A grid of nine watercolor paintings of thimbles

Nana's Thimbles.

2021, watercolor on coldpress paper, 9"x12"

During my undergraduate degree, I found myself enchanted by my geology classes, originally selected to satisfy a science requirement, which then propelled my craving to explore geologic time. I was attracted to studying geology so I could go to the cliffy shores of the Oregon coast, an hour from where I lived at the time, examine the cliff sides, and read the land like a history book. As I studied patterns of stratification and learned to discern rock formations and tendencies surrounding different plate boundaries, I fine-tuned my perception until I could recognize indications of massive environmental movement, traces of volcanoes, bulging igneous formations, and consequences of shifting plate boundaries. Rock forms are tangible evidence of the physical fluctuations endured by the land. Rocks are a physical example of the memory of the earth, so does it matter whether it is alive? Either way, the earth is moving. 

Oliver Sacks (1996) describes his fascination with the depth of ancient time and the magical moment he first saw living cycads, an ancient kind of seed plant with cones, at the Kew Botanical Gardens in London as a child. The fossil history of cycads (traces of memory in rocks) indicates their presence on earth from a time far beyond what our human mind can conceive. Though this ancient history is out of our reach mentally, perhaps by paying attention to the testimony given by materials who bore witness to this deep and ancient time, we can share in their memory. The cycad, descended from so long ago, embodies traces of memory within its genetic make-up, and every cycad that grows reiterates this history. “They too were survivors from a long-distant past, and the stamp of their ancientness was manifest in every part of them—in their huge cones, their sharp, spiny leaves, their heavy columnar trunks, reinforced like medieval armor, by persistent leaf bases” (Sacks 1996, 183). Sacks even describes a sort of “moral dimension” of the cycads, and the tragedy of plants growing out of synch with their “own dignified timescale,” yet the heroism of their perseverance through the destruction of the dinosaurs and even the employment of birds and mammals to disperse their seeds.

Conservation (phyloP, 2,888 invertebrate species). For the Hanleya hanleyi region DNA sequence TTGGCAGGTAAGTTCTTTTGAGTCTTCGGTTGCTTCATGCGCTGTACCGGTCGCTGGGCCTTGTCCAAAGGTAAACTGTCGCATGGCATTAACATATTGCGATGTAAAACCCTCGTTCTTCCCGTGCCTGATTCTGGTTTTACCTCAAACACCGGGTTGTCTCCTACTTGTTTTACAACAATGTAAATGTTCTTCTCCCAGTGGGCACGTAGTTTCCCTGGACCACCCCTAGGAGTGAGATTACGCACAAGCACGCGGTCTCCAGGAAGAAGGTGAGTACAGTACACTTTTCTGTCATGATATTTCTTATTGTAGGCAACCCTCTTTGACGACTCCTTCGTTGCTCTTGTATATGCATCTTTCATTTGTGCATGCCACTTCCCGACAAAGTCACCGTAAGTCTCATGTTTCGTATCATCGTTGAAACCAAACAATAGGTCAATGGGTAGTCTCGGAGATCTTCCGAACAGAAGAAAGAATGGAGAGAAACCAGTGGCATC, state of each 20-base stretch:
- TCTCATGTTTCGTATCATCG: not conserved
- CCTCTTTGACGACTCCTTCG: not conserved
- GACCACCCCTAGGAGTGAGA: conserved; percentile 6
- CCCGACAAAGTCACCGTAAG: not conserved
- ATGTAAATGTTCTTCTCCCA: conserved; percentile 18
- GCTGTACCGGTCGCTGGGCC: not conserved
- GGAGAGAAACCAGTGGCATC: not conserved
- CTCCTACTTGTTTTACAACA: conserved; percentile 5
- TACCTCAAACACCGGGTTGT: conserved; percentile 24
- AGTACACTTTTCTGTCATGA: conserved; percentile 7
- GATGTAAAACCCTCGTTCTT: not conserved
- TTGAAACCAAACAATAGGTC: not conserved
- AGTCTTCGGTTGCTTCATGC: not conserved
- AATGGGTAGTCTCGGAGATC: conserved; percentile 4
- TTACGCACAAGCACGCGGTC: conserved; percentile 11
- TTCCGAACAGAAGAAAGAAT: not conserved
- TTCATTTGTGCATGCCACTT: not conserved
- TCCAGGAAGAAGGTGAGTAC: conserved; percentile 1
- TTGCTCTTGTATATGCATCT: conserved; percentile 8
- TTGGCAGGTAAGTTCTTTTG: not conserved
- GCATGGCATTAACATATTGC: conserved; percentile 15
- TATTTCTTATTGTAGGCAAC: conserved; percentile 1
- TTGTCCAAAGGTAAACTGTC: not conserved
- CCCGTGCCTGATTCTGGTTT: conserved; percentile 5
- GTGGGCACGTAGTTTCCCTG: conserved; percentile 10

My stories of family and making reveal and expand understanding of both the traces we leave on the world and those that the world leaves on and within us. This world is made up of many selves who compose an ecology of life, including things that are apparently inanimate in the definition of life. Here I diverge from Kohn, and his questions of who is thinking together. I center in on traces of memory within the world of objects and materials, to which humans are a part of, for our bodies have materiality and are composed of billions of cells and a host of bacteria and microbiomes. I would like to recognize memory itself as a theory of life. Memory acts as a theory of life beyond the living, as a different way for us to think about life and our own existence within this ecology. I aim to expand memory as a theory of life for everyone. Memory is not just for living and dead. Memory is precisely the theory that does not make the distinction between organic and inorganic life or life and death. Everything has a memory and trace left within. Practices of making connect people to the world of tangible memory, and the exchange of residual memory from the fleshy human back and forth with materials reveals how we, as people, fit within the context of the world. This resolves anxiety of disconnection (misattunement) and heals perceived division between mind and body. People are material–our brains are always building neural pathways. When the human memory leaves a mark on the outer tangible world (the physical world that is beyond the ‘boundary’ of our skin) and the tangible world, in turn, leaves its trace on the human, the burden of remembering and of archiving is shared across human and material bodies, cultivated through practices of making, and through the materials themselves. ♦